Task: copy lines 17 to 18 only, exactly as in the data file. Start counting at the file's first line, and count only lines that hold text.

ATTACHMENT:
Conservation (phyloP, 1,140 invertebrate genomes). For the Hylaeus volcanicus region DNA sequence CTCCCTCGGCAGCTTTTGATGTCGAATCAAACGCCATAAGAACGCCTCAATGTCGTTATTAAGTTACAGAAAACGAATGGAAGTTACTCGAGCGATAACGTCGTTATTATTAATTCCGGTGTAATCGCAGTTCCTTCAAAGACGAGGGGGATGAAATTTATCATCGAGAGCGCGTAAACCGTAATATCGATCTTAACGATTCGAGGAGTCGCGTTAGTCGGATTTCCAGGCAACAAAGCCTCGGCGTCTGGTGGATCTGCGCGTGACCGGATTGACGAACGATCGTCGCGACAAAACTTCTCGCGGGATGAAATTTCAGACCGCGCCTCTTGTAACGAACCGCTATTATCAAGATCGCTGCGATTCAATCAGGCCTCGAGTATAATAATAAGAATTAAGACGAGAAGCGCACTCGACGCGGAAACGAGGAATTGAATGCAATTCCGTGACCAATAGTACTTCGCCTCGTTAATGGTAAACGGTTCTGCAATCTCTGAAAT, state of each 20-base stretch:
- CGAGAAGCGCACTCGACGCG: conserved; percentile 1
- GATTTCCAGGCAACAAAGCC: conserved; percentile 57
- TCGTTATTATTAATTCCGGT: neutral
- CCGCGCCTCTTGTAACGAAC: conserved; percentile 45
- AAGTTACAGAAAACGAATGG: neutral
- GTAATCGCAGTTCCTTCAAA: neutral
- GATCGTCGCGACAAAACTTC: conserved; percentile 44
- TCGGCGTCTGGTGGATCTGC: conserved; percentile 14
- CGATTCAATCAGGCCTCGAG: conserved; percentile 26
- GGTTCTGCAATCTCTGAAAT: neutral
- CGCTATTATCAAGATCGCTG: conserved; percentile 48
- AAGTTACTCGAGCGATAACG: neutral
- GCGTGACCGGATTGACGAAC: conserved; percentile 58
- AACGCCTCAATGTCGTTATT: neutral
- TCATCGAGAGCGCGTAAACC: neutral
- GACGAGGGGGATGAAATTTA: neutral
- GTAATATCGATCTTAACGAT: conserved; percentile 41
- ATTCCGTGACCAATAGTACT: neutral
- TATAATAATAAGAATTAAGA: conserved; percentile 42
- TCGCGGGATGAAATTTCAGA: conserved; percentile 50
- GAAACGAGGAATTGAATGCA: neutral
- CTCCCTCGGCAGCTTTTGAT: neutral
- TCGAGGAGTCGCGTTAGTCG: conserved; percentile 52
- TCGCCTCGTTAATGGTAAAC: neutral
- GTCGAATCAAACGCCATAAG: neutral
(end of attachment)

- GACGAGGGGGATGAAATTTA: neutral
- GTAATATCGATCTTAACGAT: conserved; percentile 41